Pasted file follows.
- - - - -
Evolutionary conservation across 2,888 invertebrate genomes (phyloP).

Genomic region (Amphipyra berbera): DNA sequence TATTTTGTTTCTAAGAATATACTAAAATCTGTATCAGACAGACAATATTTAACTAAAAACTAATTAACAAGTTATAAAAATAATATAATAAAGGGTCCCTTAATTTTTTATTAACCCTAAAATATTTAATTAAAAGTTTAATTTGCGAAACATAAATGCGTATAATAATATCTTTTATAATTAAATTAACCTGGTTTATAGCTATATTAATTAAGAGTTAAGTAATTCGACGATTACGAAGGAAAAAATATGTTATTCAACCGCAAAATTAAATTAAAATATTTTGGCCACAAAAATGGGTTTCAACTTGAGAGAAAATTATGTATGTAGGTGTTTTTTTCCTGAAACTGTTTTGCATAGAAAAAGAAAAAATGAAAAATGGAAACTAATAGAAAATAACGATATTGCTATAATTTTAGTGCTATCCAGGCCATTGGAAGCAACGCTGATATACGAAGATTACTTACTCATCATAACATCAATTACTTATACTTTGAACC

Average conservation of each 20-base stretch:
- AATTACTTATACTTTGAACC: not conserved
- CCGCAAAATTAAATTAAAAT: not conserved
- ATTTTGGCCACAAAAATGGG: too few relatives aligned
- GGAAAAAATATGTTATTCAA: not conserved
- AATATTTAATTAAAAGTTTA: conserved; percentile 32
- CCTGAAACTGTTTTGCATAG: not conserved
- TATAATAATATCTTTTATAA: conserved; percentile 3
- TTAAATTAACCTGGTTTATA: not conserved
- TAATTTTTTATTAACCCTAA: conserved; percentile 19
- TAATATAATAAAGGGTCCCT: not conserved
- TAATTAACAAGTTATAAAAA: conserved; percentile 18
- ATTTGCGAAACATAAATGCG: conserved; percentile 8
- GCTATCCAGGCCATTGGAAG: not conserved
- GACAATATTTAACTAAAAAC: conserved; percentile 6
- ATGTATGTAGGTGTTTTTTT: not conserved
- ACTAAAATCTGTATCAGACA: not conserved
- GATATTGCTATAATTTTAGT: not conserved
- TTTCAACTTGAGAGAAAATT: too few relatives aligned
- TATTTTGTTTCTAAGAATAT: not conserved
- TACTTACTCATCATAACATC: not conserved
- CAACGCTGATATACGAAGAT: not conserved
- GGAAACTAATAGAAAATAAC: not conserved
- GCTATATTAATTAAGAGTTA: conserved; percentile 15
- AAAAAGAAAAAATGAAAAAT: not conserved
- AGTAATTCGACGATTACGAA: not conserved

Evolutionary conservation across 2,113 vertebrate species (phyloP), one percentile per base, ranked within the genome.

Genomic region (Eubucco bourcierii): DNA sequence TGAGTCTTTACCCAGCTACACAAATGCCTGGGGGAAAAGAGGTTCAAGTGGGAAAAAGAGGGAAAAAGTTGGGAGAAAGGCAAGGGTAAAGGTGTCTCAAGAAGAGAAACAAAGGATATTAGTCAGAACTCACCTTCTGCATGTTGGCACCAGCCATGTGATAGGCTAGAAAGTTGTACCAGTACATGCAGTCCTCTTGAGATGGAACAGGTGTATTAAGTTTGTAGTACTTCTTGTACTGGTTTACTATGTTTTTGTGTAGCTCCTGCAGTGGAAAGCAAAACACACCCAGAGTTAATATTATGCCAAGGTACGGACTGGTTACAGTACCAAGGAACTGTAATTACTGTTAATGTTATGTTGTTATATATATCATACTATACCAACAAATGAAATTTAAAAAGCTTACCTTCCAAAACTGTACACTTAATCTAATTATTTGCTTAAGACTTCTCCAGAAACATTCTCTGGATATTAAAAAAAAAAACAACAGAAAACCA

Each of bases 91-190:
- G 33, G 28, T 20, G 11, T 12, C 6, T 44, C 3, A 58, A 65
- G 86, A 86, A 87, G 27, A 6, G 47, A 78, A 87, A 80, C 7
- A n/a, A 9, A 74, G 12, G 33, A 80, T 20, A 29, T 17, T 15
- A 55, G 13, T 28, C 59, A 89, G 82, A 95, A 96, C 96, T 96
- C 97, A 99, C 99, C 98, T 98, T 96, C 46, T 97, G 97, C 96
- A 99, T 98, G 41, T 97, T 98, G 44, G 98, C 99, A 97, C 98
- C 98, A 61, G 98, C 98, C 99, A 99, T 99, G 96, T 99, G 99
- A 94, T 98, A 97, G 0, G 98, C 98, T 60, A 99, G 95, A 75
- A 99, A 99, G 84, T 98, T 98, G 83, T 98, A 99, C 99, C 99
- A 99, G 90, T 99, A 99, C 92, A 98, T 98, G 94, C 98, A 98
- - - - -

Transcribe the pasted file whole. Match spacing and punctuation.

Evolutionary conservation across 2,888 invertebrate genomes (phyloP).

Genomic region (Amphipyra berbera): DNA sequence TATTTTGTTTCTAAGAATATACTAAAATCTGTATCAGACAGACAATATTTAACTAAAAACTAATTAACAAGTTATAAAAATAATATAATAAAGGGTCCCTTAATTTTTTATTAACCCTAAAATATTTAATTAAAAGTTTAATTTGCGAAACATAAATGCGTATAATAATATCTTTTATAATTAAATTAACCTGGTTTATAGCTATATTAATTAAGAGTTAAGTAATTCGACGATTACGAAGGAAAAAATATGTTATTCAACCGCAAAATTAAATTAAAATATTTTGGCCACAAAAATGGGTTTCAACTTGAGAGAAAATTATGTATGTAGGTGTTTTTTTCCTGAAACTGTTTTGCATAGAAAAAGAAAAAATGAAAAATGGAAACTAATAGAAAATAACGATATTGCTATAATTTTAGTGCTATCCAGGCCATTGGAAGCAACGCTGATATACGAAGATTACTTACTCATCATAACATCAATTACTTATACTTTGAACC

Average conservation of each 20-base stretch:
- AATTACTTATACTTTGAACC: not conserved
- CCGCAAAATTAAATTAAAAT: not conserved
- ATTTTGGCCACAAAAATGGG: too few relatives aligned
- GGAAAAAATATGTTATTCAA: not conserved
- AATATTTAATTAAAAGTTTA: conserved; percentile 32
- CCTGAAACTGTTTTGCATAG: not conserved
- TATAATAATATCTTTTATAA: conserved; percentile 3
- TTAAATTAACCTGGTTTATA: not conserved
- TAATTTTTTATTAACCCTAA: conserved; percentile 19
- TAATATAATAAAGGGTCCCT: not conserved
- TAATTAACAAGTTATAAAAA: conserved; percentile 18
- ATTTGCGAAACATAAATGCG: conserved; percentile 8
- GCTATCCAGGCCATTGGAAG: not conserved
- GACAATATTTAACTAAAAAC: conserved; percentile 6
- ATGTATGTAGGTGTTTTTTT: not conserved
- ACTAAAATCTGTATCAGACA: not conserved
- GATATTGCTATAATTTTAGT: not conserved
- TTTCAACTTGAGAGAAAATT: too few relatives aligned
- TATTTTGTTTCTAAGAATAT: not conserved
- TACTTACTCATCATAACATC: not conserved
- CAACGCTGATATACGAAGAT: not conserved
- GGAAACTAATAGAAAATAAC: not conserved
- GCTATATTAATTAAGAGTTA: conserved; percentile 15
- AAAAAGAAAAAATGAAAAAT: not conserved
- AGTAATTCGACGATTACGAA: not conserved

Evolutionary conservation across 2,113 vertebrate species (phyloP), one percentile per base, ranked within the genome.

Genomic region (Eubucco bourcierii): DNA sequence TGAGTCTTTACCCAGCTACACAAATGCCTGGGGGAAAAGAGGTTCAAGTGGGAAAAAGAGGGAAAAAGTTGGGAGAAAGGCAAGGGTAAAGGTGTCTCAAGAAGAGAAACAAAGGATATTAGTCAGAACTCACCTTCTGCATGTTGGCACCAGCCATGTGATAGGCTAGAAAGTTGTACCAGTACATGCAGTCCTCTTGAGATGGAACAGGTGTATTAAGTTTGTAGTACTTCTTGTACTGGTTTACTATGTTTTTGTGTAGCTCCTGCAGTGGAAAGCAAAACACACCCAGAGTTAATATTATGCCAAGGTACGGACTGGTTACAGTACCAAGGAACTGTAATTACTGTTAATGTTATGTTGTTATATATATCATACTATACCAACAAATGAAATTTAAAAAGCTTACCTTCCAAAACTGTACACTTAATCTAATTATTTGCTTAAGACTTCTCCAGAAACATTCTCTGGATATTAAAAAAAAAAACAACAGAAAACCA

Each of bases 91-190:
- G 33, G 28, T 20, G 11, T 12, C 6, T 44, C 3, A 58, A 65
- G 86, A 86, A 87, G 27, A 6, G 47, A 78, A 87, A 80, C 7
- A n/a, A 9, A 74, G 12, G 33, A 80, T 20, A 29, T 17, T 15
- A 55, G 13, T 28, C 59, A 89, G 82, A 95, A 96, C 96, T 96
- C 97, A 99, C 99, C 98, T 98, T 96, C 46, T 97, G 97, C 96
- A 99, T 98, G 41, T 97, T 98, G 44, G 98, C 99, A 97, C 98
- C 98, A 61, G 98, C 98, C 99, A 99, T 99, G 96, T 99, G 99
- A 94, T 98, A 97, G 0, G 98, C 98, T 60, A 99, G 95, A 75
- A 99, A 99, G 84, T 98, T 98, G 83, T 98, A 99, C 99, C 99
- A 99, G 90, T 99, A 99, C 92, A 98, T 98, G 94, C 98, A 98